Multiple pyrocumulonimbus clouds produced by the East Troublesome Fire in Colorado

October 21st, 2020 |

GOES-16 “Red” Visible (0.64 µm, top left), Shortwave Infrared (3.9 µm, top right), “Clean” Infrared Window (10.35 µm, bottom left) and Fire Temperature RGB (bottom right) [click to play animation | MP4]

GOES-16 “Red” Visible (0.64 µm, top left), Shortwave Infrared (3.9 µm, top right), “Clean” Infrared Window (10.35 µm, bottom left) and Fire Temperature RGB (bottom right) [click to play animation | MP4]

1-minute Mesoscale Domain Sector GOES-16 (GOES-East) “Red” Visible (0.64 µm), Shortwave Infrared (3.9 µm), “Clean” Infrared Window (10.35 µm) and Fire Temperature Red-Green-Blue (RGB) images (above) showed a period of extreme behavior of the East Troublesome Fire in Colorado around and just after sunset on 21 October 2020. This rapidly-growing wildfire produced a series of pyrocumulonimbus (pyroCb) clouds — the coldest pyroCb cloud-top 10.35 µm infrared brightness temperatures were -65.1ºC (darker green enhancement). The hottest Shortwave Infrared brightness temperatures within the fire’s large thermal anomaly were 138.7ºC — which is the saturation temperature of 3.9 µm detectors on the ABI instrument of GOES-16.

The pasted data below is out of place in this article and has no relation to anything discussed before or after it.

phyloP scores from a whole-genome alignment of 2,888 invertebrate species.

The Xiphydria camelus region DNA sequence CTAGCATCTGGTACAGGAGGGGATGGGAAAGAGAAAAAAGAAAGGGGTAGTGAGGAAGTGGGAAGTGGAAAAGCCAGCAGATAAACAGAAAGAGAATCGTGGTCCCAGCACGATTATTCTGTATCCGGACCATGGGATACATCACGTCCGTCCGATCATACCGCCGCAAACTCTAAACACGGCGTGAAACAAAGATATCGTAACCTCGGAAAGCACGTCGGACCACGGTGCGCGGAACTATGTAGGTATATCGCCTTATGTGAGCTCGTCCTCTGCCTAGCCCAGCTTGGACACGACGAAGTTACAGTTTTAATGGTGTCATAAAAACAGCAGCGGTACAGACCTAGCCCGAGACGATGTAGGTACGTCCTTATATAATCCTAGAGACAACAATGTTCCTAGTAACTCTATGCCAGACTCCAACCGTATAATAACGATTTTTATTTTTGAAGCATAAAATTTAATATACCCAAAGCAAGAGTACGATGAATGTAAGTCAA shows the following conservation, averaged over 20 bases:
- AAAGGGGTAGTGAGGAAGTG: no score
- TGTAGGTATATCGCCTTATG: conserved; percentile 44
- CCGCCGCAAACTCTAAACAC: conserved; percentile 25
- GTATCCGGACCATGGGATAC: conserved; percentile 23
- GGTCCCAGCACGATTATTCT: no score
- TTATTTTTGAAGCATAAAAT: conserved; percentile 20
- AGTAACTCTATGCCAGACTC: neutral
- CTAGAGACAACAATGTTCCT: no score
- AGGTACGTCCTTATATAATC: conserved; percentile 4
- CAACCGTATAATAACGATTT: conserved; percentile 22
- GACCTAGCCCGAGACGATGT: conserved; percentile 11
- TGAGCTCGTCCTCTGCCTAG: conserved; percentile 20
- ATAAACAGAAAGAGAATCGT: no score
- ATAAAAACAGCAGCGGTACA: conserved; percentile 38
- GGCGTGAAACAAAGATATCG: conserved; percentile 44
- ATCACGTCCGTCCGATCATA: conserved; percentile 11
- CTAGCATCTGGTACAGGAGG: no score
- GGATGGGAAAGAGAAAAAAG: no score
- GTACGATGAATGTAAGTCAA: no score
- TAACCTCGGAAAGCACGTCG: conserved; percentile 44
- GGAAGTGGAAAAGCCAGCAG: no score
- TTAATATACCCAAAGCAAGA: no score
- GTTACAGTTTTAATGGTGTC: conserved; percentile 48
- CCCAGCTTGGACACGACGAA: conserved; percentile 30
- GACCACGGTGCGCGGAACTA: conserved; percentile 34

=====22 October Update =====

A time-matched comparison of Shortwave Infrared images from Suomi NPP VIIRS (3.74 µm) and GOES-16 ABI (3.9 µm), valid at 0839 UTC on 22 October, is shown below. The finer spatial resolution of VIIRS (375 meters at nadir, vs 2 km for ABI) provided a more accurate depiction of the location of hottest fire pixels at that time. Note the amount of northwestward parallax shift of the cold (dark blue to violet) high clouds on the GOES-16 image.

Shortwave Infrared images from Suomi NPP VIIRS (3.74 µm) and GOES-16 ABI (3.9 µm), valid at 0839 UTC [click to enlarge]

Shortwave Infrared images from Suomi NPP VIIRS (3.74 µm) and GOES-16 ABI (3.9 µm), valid at 0839 UTC [click to enlarge]